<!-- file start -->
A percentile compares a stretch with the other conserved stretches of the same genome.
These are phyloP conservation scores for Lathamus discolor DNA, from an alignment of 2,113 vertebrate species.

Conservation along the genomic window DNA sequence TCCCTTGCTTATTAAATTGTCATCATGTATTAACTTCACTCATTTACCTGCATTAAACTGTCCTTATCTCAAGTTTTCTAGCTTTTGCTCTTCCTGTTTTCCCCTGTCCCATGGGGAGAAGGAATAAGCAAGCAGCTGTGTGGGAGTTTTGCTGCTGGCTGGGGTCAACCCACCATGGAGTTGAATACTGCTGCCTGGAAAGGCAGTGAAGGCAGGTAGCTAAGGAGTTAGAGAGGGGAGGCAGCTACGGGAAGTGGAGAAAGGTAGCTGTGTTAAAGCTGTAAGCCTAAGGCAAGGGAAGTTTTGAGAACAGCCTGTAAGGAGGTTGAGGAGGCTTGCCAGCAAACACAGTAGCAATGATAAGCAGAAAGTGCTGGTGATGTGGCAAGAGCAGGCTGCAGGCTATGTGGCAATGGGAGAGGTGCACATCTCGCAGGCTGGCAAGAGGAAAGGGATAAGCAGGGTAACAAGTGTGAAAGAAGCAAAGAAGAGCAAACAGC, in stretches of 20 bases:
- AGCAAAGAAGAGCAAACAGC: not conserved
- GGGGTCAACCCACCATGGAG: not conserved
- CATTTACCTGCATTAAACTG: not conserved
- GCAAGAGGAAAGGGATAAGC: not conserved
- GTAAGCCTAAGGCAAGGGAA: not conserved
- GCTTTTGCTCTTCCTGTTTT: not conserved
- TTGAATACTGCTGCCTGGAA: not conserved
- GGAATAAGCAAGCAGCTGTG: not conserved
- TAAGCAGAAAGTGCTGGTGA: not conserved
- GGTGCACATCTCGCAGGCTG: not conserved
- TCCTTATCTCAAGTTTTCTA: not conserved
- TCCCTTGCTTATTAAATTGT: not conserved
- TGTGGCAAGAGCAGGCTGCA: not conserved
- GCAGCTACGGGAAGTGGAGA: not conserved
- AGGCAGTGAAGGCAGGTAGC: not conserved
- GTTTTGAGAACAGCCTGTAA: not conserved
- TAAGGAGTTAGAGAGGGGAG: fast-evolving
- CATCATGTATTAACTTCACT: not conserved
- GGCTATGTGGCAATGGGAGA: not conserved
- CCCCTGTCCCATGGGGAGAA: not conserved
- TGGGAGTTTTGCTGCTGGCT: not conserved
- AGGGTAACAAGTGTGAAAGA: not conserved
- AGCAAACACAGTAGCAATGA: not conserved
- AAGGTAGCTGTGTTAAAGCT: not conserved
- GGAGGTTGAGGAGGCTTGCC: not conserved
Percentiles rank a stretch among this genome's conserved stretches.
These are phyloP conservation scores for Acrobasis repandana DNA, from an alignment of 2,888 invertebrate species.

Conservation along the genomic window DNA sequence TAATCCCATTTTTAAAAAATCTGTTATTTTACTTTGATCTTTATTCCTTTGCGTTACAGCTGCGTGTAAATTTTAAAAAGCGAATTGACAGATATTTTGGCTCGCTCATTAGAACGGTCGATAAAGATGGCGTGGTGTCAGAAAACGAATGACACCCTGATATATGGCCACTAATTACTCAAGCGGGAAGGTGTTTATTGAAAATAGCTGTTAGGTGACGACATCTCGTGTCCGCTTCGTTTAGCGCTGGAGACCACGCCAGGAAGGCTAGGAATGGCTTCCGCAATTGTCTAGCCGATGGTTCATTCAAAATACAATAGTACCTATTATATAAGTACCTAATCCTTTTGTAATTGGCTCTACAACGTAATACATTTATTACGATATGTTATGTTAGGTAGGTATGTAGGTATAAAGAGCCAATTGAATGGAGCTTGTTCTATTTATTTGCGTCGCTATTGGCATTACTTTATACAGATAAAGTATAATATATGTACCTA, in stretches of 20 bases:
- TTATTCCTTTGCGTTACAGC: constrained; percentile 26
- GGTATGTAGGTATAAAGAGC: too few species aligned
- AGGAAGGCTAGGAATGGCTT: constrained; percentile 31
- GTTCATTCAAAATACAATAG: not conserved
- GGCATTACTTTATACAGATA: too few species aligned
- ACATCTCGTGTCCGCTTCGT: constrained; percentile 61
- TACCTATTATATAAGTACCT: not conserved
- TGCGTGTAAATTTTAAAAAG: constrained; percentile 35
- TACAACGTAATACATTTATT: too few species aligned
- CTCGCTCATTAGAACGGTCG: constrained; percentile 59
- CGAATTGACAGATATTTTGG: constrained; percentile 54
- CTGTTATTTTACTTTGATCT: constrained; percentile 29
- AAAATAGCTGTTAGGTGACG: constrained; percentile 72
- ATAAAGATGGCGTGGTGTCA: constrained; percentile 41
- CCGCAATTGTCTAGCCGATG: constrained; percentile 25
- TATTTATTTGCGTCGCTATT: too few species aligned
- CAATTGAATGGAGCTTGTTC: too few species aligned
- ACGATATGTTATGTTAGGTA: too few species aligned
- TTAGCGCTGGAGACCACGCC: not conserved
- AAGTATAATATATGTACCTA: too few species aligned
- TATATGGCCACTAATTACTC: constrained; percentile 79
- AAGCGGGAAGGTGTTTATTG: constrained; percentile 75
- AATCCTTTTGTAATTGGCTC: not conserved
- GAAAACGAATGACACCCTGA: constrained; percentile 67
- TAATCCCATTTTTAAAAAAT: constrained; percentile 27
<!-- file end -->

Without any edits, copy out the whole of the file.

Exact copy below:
A percentile compares a stretch with the other conserved stretches of the same genome.
These are phyloP conservation scores for Lathamus discolor DNA, from an alignment of 2,113 vertebrate species.

Conservation along the genomic window DNA sequence TCCCTTGCTTATTAAATTGTCATCATGTATTAACTTCACTCATTTACCTGCATTAAACTGTCCTTATCTCAAGTTTTCTAGCTTTTGCTCTTCCTGTTTTCCCCTGTCCCATGGGGAGAAGGAATAAGCAAGCAGCTGTGTGGGAGTTTTGCTGCTGGCTGGGGTCAACCCACCATGGAGTTGAATACTGCTGCCTGGAAAGGCAGTGAAGGCAGGTAGCTAAGGAGTTAGAGAGGGGAGGCAGCTACGGGAAGTGGAGAAAGGTAGCTGTGTTAAAGCTGTAAGCCTAAGGCAAGGGAAGTTTTGAGAACAGCCTGTAAGGAGGTTGAGGAGGCTTGCCAGCAAACACAGTAGCAATGATAAGCAGAAAGTGCTGGTGATGTGGCAAGAGCAGGCTGCAGGCTATGTGGCAATGGGAGAGGTGCACATCTCGCAGGCTGGCAAGAGGAAAGGGATAAGCAGGGTAACAAGTGTGAAAGAAGCAAAGAAGAGCAAACAGC, in stretches of 20 bases:
- AGCAAAGAAGAGCAAACAGC: not conserved
- GGGGTCAACCCACCATGGAG: not conserved
- CATTTACCTGCATTAAACTG: not conserved
- GCAAGAGGAAAGGGATAAGC: not conserved
- GTAAGCCTAAGGCAAGGGAA: not conserved
- GCTTTTGCTCTTCCTGTTTT: not conserved
- TTGAATACTGCTGCCTGGAA: not conserved
- GGAATAAGCAAGCAGCTGTG: not conserved
- TAAGCAGAAAGTGCTGGTGA: not conserved
- GGTGCACATCTCGCAGGCTG: not conserved
- TCCTTATCTCAAGTTTTCTA: not conserved
- TCCCTTGCTTATTAAATTGT: not conserved
- TGTGGCAAGAGCAGGCTGCA: not conserved
- GCAGCTACGGGAAGTGGAGA: not conserved
- AGGCAGTGAAGGCAGGTAGC: not conserved
- GTTTTGAGAACAGCCTGTAA: not conserved
- TAAGGAGTTAGAGAGGGGAG: fast-evolving
- CATCATGTATTAACTTCACT: not conserved
- GGCTATGTGGCAATGGGAGA: not conserved
- CCCCTGTCCCATGGGGAGAA: not conserved
- TGGGAGTTTTGCTGCTGGCT: not conserved
- AGGGTAACAAGTGTGAAAGA: not conserved
- AGCAAACACAGTAGCAATGA: not conserved
- AAGGTAGCTGTGTTAAAGCT: not conserved
- GGAGGTTGAGGAGGCTTGCC: not conserved
Percentiles rank a stretch among this genome's conserved stretches.
These are phyloP conservation scores for Acrobasis repandana DNA, from an alignment of 2,888 invertebrate species.

Conservation along the genomic window DNA sequence TAATCCCATTTTTAAAAAATCTGTTATTTTACTTTGATCTTTATTCCTTTGCGTTACAGCTGCGTGTAAATTTTAAAAAGCGAATTGACAGATATTTTGGCTCGCTCATTAGAACGGTCGATAAAGATGGCGTGGTGTCAGAAAACGAATGACACCCTGATATATGGCCACTAATTACTCAAGCGGGAAGGTGTTTATTGAAAATAGCTGTTAGGTGACGACATCTCGTGTCCGCTTCGTTTAGCGCTGGAGACCACGCCAGGAAGGCTAGGAATGGCTTCCGCAATTGTCTAGCCGATGGTTCATTCAAAATACAATAGTACCTATTATATAAGTACCTAATCCTTTTGTAATTGGCTCTACAACGTAATACATTTATTACGATATGTTATGTTAGGTAGGTATGTAGGTATAAAGAGCCAATTGAATGGAGCTTGTTCTATTTATTTGCGTCGCTATTGGCATTACTTTATACAGATAAAGTATAATATATGTACCTA, in stretches of 20 bases:
- TTATTCCTTTGCGTTACAGC: constrained; percentile 26
- GGTATGTAGGTATAAAGAGC: too few species aligned
- AGGAAGGCTAGGAATGGCTT: constrained; percentile 31
- GTTCATTCAAAATACAATAG: not conserved
- GGCATTACTTTATACAGATA: too few species aligned
- ACATCTCGTGTCCGCTTCGT: constrained; percentile 61
- TACCTATTATATAAGTACCT: not conserved
- TGCGTGTAAATTTTAAAAAG: constrained; percentile 35
- TACAACGTAATACATTTATT: too few species aligned
- CTCGCTCATTAGAACGGTCG: constrained; percentile 59
- CGAATTGACAGATATTTTGG: constrained; percentile 54
- CTGTTATTTTACTTTGATCT: constrained; percentile 29
- AAAATAGCTGTTAGGTGACG: constrained; percentile 72
- ATAAAGATGGCGTGGTGTCA: constrained; percentile 41
- CCGCAATTGTCTAGCCGATG: constrained; percentile 25
- TATTTATTTGCGTCGCTATT: too few species aligned
- CAATTGAATGGAGCTTGTTC: too few species aligned
- ACGATATGTTATGTTAGGTA: too few species aligned
- TTAGCGCTGGAGACCACGCC: not conserved
- AAGTATAATATATGTACCTA: too few species aligned
- TATATGGCCACTAATTACTC: constrained; percentile 79
- AAGCGGGAAGGTGTTTATTG: constrained; percentile 75
- AATCCTTTTGTAATTGGCTC: not conserved
- GAAAACGAATGACACCCTGA: constrained; percentile 67
- TAATCCCATTTTTAAAAAAT: constrained; percentile 27